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'Sparrieshoop' rose Reviews & Comments
Discussion id : 116-579
most recent 5 MAY 19 HIDE POSTS
Initial post 5 MAY 19 by Plazbo
Just an update of previous comments by me.

Sets seed easily, large hips with a lot of seed, germination rate good. Will be interesting to see if the good qualities pass on readily.

-edit- 12 Oct

The seedlings have universally had poor root systems and fail to thrive, the vast majority died, cuddling is likely required.
Discussion id : 113-620
most recent 20 OCT 18 HIDE POSTS
Initial post 19 OCT 18 by Plazbo
This is probably a good example demonstrating that fragrance and thin petals aren't linked, the petals on this are quite thick and fragrant.

Kind of surprised by the lack of offspring, possibly an indication of low fertility.
Reply #1 of 2 posted 19 OCT 18 by Patricia Routley
HelpMeFind lists seven descendants of ‘Sparrieshoop’.
Reply #2 of 2 posted 20 OCT 18 by Plazbo
I know, I meant given it's been around since 1953 it seems like a very low number given it's positive attributes are attributes often lacking in other roses.
Discussion id : 24-574
most recent 11 OCT 12 SHOW ALL
Initial post 6 MAR 08 by bob diller
Every rose book that mentions this rose just raves over it. This is the only Kordes rose that seems to refuse to grow for me. I'm in Richmond VA in zone 7, and I'm starting to think I just need to get it from a different source and plant it again somewhere else, as it keeps suffering cane dieback where I have it. Dieback is so bad the rose is almost gone and every rose nearby is doing just fine.
Reply #1 of 3 posted 17 AUG 08 by Pat W
Bob, I had the same problem with mine. Would any one know with so much rugosa in it's background, maybe Sparrieshoop resents being sprayed. I have around 300 roses, yes there are some that fail but I never thought I would have trouble with Sparrieshoop.
Reply #2 of 3 posted 17 AUG 08 by bob diller
I have an organic garden, so Sparrieshoop was never sprayed with anything.
Reply #3 of 3 posted 11 OCT 12 by mtspace
I agree that it seems like this rose should be the sort of thing you plop in the ground and it grows quickly and without much fuss. I believe you'll find it doesn't have much rugosa background, but it does have much rubiginosa (aka eglantine) heritage. I note that the home of its parent Magnifica is Germany which would be a cool summer place. So is England, home of grandparent Lucy Ashton. Maybe this rose covets a bit of pm shade and plenty of mulch to keep the soil cool and moist. Just a thought.
Discussion id : 23-321
most recent 10 JAN 08 SHOW ALL
Initial post 2 JAN 08 by PaulG
Two sources that I have list the seed parent of Sparrieshoop as Magnifica (rubiginosa, Hesse, 1916) and not Magnifica (Rugosa, Van Fleet, 1905). This would make sense sinse Kordes used the former often and as far as I know did use the latter in his breeding.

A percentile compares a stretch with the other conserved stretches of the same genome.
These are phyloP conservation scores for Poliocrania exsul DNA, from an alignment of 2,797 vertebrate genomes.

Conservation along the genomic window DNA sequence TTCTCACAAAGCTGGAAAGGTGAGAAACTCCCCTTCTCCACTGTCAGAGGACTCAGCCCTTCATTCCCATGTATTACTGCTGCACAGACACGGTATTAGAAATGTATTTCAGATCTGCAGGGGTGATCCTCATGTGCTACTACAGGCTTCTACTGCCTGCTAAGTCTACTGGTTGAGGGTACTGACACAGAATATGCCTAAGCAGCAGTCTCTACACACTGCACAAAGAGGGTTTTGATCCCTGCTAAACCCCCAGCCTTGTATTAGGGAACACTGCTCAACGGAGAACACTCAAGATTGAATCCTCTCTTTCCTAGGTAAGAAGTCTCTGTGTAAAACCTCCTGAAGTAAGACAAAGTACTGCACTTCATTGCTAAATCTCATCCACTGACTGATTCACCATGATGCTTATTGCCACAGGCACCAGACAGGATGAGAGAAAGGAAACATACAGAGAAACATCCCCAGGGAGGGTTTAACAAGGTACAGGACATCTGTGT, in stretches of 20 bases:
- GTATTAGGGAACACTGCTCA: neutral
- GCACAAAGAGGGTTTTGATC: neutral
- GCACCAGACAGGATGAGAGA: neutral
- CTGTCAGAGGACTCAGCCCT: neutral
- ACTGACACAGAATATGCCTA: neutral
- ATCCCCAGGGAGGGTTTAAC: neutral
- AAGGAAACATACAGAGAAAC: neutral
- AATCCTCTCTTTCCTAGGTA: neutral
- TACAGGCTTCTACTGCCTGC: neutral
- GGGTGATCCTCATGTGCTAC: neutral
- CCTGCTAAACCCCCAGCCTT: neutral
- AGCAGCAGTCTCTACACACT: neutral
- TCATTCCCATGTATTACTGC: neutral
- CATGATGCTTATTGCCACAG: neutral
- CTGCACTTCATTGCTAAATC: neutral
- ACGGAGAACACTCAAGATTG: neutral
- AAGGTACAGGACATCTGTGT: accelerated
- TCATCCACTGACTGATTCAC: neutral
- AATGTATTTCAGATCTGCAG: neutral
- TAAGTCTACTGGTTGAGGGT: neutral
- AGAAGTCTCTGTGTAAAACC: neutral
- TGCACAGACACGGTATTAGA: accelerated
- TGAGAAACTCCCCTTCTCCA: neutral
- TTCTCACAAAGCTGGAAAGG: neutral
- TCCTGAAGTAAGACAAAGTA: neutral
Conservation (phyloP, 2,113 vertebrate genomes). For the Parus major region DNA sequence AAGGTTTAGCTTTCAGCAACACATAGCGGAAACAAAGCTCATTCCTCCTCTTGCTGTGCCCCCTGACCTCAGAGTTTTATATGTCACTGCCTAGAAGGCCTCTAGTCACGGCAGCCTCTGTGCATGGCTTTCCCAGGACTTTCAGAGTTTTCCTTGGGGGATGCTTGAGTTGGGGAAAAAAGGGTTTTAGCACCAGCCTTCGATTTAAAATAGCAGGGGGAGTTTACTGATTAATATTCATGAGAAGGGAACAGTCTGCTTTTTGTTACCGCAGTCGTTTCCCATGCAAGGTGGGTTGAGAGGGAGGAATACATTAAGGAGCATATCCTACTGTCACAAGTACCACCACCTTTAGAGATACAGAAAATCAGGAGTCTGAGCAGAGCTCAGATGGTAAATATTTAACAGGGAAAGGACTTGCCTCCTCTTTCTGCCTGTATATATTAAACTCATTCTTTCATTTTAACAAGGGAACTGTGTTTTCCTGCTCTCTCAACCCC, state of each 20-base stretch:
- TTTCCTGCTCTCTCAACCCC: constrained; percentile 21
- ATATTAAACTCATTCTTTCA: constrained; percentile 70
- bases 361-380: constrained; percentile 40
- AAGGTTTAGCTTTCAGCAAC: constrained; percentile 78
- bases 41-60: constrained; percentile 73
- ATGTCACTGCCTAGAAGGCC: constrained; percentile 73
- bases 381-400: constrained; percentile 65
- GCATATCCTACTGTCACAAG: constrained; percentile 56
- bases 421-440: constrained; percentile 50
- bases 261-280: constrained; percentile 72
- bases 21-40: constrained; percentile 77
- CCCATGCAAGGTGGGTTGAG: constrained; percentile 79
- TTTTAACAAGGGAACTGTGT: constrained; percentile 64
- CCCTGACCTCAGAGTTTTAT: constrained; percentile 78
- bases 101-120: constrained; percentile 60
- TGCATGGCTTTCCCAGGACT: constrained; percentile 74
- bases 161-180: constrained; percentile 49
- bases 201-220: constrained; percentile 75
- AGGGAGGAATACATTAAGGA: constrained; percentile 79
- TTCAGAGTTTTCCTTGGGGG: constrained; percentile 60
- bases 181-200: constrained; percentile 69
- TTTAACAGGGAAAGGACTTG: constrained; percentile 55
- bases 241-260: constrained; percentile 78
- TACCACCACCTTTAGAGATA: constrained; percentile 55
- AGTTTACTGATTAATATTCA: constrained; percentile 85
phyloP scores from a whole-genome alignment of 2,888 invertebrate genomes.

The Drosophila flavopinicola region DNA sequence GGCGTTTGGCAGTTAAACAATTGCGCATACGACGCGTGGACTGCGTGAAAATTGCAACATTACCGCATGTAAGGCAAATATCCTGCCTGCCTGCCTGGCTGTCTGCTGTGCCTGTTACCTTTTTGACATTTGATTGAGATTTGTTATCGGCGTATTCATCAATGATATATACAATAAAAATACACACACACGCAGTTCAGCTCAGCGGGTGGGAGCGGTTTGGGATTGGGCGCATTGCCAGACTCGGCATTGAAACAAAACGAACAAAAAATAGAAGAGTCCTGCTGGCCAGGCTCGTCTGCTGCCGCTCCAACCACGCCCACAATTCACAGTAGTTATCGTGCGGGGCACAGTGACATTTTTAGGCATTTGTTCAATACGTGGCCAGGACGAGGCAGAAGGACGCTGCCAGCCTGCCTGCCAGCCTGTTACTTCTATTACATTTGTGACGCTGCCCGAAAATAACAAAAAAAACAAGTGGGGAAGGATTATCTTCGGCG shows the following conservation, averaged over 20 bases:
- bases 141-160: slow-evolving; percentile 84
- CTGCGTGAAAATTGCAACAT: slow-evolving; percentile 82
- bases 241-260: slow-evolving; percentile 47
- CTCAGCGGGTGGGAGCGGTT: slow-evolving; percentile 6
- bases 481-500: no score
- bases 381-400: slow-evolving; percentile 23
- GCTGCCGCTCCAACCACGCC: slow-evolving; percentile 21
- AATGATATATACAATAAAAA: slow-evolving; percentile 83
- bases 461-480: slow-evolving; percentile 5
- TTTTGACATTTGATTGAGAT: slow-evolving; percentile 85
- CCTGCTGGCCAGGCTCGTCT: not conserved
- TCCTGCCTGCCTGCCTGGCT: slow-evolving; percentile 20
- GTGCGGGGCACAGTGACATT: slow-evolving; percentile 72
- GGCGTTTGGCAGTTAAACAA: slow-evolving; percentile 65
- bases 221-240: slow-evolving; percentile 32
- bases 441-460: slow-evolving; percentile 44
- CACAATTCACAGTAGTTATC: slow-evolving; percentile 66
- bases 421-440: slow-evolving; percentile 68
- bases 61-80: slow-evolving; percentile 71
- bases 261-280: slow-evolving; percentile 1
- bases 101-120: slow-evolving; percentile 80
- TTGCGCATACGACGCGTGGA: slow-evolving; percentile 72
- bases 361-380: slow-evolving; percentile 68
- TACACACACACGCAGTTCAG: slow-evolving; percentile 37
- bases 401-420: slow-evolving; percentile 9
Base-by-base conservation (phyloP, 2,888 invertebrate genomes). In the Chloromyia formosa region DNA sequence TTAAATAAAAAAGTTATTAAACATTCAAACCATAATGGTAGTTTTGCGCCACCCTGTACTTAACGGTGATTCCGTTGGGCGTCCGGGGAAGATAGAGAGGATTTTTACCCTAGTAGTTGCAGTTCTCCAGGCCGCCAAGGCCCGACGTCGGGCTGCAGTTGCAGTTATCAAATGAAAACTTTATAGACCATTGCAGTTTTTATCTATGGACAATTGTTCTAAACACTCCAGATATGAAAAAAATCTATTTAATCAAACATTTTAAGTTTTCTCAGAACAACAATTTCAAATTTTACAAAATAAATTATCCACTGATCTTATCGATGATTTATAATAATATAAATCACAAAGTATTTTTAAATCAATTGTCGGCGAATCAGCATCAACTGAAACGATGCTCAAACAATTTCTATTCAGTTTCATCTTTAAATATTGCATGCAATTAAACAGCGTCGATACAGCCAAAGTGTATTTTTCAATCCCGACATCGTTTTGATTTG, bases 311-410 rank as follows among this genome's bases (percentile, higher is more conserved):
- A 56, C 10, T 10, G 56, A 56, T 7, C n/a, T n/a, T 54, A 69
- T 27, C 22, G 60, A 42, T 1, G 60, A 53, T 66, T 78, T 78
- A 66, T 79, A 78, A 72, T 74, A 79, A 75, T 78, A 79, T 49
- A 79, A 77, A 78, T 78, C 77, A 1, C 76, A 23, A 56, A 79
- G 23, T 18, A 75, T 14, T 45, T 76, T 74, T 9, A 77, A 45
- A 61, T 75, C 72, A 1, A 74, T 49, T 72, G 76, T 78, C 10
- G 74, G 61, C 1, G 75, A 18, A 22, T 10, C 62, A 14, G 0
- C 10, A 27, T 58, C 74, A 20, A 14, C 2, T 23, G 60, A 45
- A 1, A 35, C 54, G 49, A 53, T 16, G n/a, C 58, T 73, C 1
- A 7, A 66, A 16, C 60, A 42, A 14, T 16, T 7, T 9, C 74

Reply #1 of 3 posted 2 JAN 08 by Cass
Oops! When homonyms are used for rose names, parentage can be confused! Modern Roses lists parentage this way:

(Poulsen's Pink x Siren) x (Johannes Böttner x Rosa rubiginosa magnifica)

I assume the last cultivar is Rosa rubiginosa 'Magnifica' Hesse? I need to know more about this rose, whether it is a species selection or a hybrid. Looks like HMF needs to be corrected!

Paul, considering how different this parentage is from Modern Roses 10, would you please give your references? Is the seed parent as shown on HMF or as in Modern Roses 12?

Thanks so much for the help.
Reply #2 of 3 posted 9 JAN 08 by Unregistered Guest
I’m sorry I didn’t get back to you sooner. My e-mail service has trouble knowing who is friend and who is foe.

I don’t have Modern Roses 10, but I do have Modern Roses 9. It lists the parentage like you have it here on HMF (Baby Chateau x Else Poulsen) x Magnifica. It doesn’t specify if it is the Hesse clone or the Van Fleet clone.
“Best Rose Guide” by Phillips and Rix states: “Its parentage is a hybrid of the Polyantha Baby Chateau and Else Poulsen, crossed with the Rubignosa Hybrid Magnifica”.
“The American Rose Society encyclopedia of Roses” lists the parentage as (Baby Chateau x Else Poulsen) x Magnifica. And states “Sparrieshoop is one of Kordes hybrids from the sweetbriar Rosa rubignosa”

The ARS encyclopedia of Roses states: “Magnifica is an open pollinated seedling of Lucy Ashton, one of Lord Penzance’s Hybrid SweetBriars.”
I know that it is one of the parents of ‘Josef Rothmund’ which is the plant that Wilhelm Kordes sent to Dr Griffith Buck to help him get his breeding program started. A good portion of Buck’s roses have Magnifica in them thru Josef Rothmund.

I think you are doing a wonderful job with this website! I use it all them time and find it very helpful and informative.

Reply #3 of 3 posted 10 JAN 08 by Cass
Thanks, Paul. Let's see if we can track down the source of this newer parentage shown in MR 12.

(Poulsen's Pink x Siren) x (Johannes Böttner x Rosa rubiginosa magnifica)
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